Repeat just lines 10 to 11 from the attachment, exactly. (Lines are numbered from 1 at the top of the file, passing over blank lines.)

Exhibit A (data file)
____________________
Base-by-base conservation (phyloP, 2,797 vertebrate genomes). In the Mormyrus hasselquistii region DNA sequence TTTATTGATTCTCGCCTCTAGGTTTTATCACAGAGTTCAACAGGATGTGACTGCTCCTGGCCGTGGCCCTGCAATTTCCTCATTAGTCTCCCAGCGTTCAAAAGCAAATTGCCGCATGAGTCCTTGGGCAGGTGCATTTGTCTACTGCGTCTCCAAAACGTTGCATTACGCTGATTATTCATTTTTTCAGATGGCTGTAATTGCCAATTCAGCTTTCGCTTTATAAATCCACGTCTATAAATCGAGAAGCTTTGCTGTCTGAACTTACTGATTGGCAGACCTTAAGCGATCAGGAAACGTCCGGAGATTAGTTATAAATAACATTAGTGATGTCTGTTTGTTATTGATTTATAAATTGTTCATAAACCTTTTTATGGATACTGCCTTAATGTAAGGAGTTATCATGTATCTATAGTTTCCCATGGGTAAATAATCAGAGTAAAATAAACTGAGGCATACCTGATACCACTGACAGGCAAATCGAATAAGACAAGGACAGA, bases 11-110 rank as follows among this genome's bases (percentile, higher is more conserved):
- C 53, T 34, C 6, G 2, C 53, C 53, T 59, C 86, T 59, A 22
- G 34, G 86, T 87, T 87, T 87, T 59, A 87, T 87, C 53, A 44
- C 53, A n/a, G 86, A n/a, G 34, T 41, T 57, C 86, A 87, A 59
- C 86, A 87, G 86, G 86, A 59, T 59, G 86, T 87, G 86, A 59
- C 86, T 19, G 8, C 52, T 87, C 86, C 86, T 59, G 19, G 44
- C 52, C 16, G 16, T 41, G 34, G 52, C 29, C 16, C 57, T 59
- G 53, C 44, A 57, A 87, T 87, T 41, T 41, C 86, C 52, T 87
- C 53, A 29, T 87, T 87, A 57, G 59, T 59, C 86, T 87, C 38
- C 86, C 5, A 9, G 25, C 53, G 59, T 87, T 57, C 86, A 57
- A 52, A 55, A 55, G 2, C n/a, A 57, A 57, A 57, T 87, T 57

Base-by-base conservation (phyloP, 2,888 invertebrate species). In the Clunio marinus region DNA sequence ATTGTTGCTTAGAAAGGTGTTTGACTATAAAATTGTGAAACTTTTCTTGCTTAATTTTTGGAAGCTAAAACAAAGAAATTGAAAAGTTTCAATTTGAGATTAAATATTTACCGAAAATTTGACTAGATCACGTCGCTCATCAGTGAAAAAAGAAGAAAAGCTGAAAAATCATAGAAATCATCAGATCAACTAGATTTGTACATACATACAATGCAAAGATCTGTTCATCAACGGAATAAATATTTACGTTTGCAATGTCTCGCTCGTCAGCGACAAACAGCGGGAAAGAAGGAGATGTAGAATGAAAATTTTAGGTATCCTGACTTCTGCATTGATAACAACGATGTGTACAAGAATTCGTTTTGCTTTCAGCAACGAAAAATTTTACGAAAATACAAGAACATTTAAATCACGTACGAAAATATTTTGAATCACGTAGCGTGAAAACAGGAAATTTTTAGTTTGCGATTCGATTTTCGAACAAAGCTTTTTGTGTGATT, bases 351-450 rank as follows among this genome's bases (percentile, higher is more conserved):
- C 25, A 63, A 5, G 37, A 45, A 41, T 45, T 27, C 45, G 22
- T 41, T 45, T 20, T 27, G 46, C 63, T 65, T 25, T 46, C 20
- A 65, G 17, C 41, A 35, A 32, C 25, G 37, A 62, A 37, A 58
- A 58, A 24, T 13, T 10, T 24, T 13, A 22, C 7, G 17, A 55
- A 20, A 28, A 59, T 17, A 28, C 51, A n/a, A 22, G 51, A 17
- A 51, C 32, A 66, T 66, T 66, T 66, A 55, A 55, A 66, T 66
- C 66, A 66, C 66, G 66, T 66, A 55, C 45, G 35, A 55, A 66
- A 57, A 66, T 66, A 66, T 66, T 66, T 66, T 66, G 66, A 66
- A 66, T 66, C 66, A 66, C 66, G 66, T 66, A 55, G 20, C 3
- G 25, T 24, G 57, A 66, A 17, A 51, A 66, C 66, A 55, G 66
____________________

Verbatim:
- C 86, C 5, A 9, G 25, C 53, G 59, T 87, T 57, C 86, A 57
- A 52, A 55, A 55, G 2, C n/a, A 57, A 57, A 57, T 87, T 57